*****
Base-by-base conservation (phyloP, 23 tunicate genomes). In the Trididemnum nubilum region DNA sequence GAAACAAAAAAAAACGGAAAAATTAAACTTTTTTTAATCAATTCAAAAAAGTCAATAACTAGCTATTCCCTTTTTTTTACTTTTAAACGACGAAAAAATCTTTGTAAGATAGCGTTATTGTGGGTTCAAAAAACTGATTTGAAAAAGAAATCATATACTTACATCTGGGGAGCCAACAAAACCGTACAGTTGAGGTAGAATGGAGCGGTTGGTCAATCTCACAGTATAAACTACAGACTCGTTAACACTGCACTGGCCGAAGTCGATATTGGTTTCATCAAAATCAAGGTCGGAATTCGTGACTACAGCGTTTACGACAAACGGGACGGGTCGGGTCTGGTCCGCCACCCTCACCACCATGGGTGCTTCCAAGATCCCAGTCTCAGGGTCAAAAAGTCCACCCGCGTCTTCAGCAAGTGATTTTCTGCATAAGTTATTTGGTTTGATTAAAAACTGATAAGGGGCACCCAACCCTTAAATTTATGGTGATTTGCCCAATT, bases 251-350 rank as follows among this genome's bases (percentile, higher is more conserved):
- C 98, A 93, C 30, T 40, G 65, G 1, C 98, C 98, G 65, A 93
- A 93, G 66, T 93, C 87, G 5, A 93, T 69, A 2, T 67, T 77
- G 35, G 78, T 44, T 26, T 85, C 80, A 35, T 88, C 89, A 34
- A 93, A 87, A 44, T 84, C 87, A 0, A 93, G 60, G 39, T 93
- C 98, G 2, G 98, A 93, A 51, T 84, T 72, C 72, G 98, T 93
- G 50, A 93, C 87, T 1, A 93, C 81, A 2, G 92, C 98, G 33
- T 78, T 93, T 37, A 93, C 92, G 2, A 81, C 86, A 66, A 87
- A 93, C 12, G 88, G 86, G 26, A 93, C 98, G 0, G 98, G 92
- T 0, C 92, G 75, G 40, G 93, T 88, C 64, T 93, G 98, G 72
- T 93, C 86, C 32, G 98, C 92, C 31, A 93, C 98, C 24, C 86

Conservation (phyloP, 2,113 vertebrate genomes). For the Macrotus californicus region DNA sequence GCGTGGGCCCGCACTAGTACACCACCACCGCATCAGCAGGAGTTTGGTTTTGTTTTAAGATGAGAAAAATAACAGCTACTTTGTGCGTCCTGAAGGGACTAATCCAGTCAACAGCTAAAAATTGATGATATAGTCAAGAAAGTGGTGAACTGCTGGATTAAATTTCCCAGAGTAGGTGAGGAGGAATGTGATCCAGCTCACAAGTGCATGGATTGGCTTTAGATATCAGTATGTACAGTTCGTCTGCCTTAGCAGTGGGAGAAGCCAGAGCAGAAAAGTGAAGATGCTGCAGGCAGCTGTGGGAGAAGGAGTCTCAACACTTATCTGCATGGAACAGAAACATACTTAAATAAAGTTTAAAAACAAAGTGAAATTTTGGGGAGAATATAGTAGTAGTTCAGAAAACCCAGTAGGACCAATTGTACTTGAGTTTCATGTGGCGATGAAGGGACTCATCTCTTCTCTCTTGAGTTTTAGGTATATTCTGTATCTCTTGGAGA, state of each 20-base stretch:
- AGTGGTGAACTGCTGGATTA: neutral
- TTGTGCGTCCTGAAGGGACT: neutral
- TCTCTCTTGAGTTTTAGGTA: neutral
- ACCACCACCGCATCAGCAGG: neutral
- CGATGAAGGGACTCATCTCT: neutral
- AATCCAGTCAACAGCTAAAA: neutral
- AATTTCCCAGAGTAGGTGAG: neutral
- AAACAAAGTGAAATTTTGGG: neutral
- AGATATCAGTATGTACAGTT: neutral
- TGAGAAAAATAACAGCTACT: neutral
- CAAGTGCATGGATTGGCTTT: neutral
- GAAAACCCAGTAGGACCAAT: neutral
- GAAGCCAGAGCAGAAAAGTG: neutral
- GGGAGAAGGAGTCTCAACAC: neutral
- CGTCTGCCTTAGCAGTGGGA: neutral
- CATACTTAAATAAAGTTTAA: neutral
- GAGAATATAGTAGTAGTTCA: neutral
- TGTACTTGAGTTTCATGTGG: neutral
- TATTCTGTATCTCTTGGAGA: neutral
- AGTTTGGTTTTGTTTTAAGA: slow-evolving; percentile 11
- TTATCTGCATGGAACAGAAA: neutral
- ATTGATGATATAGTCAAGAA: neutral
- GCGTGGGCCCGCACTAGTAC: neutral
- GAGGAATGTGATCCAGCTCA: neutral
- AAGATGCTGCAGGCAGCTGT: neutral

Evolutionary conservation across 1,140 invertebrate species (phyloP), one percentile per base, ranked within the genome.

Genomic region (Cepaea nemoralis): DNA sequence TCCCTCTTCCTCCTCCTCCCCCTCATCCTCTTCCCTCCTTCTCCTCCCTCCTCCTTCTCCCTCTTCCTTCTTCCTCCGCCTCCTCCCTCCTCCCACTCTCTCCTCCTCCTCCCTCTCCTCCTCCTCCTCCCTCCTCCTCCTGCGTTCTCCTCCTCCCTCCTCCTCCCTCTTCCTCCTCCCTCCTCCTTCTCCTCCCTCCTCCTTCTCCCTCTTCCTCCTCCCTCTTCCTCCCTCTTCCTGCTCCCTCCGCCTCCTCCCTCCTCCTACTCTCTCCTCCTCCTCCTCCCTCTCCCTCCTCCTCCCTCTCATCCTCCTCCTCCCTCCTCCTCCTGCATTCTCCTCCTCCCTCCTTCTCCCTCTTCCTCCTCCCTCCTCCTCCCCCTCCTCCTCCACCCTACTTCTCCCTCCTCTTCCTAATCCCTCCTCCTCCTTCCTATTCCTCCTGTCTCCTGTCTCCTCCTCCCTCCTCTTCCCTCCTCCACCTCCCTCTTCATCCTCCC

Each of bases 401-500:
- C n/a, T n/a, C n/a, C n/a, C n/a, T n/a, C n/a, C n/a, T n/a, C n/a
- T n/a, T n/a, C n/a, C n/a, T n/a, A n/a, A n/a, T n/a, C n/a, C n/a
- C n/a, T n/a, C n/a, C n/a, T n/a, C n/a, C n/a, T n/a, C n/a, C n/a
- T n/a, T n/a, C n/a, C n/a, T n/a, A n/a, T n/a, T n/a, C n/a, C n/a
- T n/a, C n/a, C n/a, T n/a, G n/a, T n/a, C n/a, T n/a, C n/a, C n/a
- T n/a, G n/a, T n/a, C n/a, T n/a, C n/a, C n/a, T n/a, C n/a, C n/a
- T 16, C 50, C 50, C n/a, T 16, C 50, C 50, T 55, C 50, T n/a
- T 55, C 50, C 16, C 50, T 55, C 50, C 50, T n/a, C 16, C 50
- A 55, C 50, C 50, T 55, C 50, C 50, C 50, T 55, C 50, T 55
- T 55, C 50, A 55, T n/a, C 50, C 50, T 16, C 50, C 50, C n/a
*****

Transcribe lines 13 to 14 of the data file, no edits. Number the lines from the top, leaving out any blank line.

- AGTGGTGAACTGCTGGATTA: neutral
- TTGTGCGTCCTGAAGGGACT: neutral